The Washington State House has passed HB 2789, a bill which puts reasonable regulations in place for government use of drones in Washington state. The measure passed overwhelmingly with strong bipartisan support by an 83-15 vote.
“The legislature needs to act to ensure that Washington can have the benefits of this new technology without bringing us closer to a ‘surveillance society’ in which government tracks, records, and scrutinizes people’s movements,” said Shankar Narayan, Legislative Director for the ACLU of Washington, which supports the measure. “The bill does not ban drones – it provides clarity by allowing legitimate uses of drones and ensures that public debate happens before they are actually deployed. It sets reasonable, common sense limits on their uses, including banning suspicionless, warrantless, generalized surveillance by drone.”
Rather than a patchwork of local laws, the legislature needs to establish statewide standards for regulation. Legislation to regulate drones has been proposed in 43 states and enacted in nine. Given Washingtonians’ historic concern to protect their privacy, it is even more critical that the legislature act immediately on this issue.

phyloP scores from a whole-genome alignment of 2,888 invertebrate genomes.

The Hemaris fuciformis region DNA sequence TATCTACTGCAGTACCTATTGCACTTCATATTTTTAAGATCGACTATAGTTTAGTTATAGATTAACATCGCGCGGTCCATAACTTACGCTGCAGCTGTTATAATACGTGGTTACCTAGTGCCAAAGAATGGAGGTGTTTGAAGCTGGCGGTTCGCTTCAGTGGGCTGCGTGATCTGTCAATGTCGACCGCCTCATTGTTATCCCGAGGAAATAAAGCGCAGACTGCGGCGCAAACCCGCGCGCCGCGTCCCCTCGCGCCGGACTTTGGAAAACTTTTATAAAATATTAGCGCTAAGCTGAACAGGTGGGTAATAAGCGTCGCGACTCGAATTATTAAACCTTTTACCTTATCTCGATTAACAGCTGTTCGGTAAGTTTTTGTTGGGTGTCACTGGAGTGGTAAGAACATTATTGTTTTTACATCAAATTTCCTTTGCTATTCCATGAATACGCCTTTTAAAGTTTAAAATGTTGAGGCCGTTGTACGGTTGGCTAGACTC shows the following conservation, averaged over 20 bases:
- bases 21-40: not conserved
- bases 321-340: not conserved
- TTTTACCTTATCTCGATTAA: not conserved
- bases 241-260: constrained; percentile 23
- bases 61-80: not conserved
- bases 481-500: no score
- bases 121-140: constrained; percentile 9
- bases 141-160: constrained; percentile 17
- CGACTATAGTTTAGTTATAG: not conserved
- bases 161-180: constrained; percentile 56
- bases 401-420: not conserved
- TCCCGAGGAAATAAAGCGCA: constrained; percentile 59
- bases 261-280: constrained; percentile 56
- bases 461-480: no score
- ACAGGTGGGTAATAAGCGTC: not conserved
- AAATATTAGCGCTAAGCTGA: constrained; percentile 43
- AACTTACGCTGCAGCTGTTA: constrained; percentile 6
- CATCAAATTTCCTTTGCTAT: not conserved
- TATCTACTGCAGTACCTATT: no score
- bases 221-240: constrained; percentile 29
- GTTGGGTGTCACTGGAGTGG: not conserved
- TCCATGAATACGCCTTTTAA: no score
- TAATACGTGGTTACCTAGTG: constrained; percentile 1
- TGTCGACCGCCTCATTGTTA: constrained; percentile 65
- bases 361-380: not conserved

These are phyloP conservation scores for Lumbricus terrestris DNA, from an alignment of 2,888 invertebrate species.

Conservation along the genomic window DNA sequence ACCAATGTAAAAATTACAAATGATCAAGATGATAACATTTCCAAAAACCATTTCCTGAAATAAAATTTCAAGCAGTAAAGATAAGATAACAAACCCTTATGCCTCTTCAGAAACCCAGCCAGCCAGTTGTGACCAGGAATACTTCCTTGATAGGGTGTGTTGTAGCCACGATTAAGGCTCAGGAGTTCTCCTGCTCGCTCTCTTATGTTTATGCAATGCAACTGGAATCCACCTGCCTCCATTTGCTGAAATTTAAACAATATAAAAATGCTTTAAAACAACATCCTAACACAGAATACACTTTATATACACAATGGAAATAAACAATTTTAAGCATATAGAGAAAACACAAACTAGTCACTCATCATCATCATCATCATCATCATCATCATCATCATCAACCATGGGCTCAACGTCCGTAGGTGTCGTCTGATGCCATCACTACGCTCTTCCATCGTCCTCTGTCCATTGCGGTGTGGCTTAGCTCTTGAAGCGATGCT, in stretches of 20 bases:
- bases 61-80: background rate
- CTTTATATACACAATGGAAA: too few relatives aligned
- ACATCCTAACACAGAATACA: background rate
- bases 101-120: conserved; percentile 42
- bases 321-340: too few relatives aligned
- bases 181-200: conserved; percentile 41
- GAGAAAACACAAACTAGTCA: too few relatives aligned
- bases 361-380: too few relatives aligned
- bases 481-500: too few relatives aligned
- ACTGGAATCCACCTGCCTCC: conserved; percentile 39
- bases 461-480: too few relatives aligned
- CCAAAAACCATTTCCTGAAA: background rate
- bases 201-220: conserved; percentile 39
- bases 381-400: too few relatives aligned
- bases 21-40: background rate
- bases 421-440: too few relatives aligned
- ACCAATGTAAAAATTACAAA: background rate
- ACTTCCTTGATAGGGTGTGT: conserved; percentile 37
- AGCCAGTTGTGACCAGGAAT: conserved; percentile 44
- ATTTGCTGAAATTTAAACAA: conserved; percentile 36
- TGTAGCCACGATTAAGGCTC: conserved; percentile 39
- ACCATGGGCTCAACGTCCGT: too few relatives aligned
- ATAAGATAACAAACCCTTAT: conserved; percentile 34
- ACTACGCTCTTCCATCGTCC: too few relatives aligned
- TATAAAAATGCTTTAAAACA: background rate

Unmanned aerial drones are a game-changing technology that gives the government unprecedented capabilities to engage in surveillance and other activities that infringe on privacy. They have fewer physical, logistical, and cost limitations than previous methods of information collection, such as fixed camera networks or manned aerial surveillance. Their small size allows them to capture information from new vantage points, possibly undetected. And they may be equipped with new surveillance technologies, such as high resolution cameras and facial recognition, which enable them to collect highly personal information.
The bill requires agency heads or the legislature to approve before an agency acquires drones. With the exception of emergencies and other specified legitimate uses, law enforcement agencies would have to obtain a warrant before using drones. And agencies are required to report how and how often they use drones, to give the legislature and the public more transparency in understanding how these technologies are being deployed.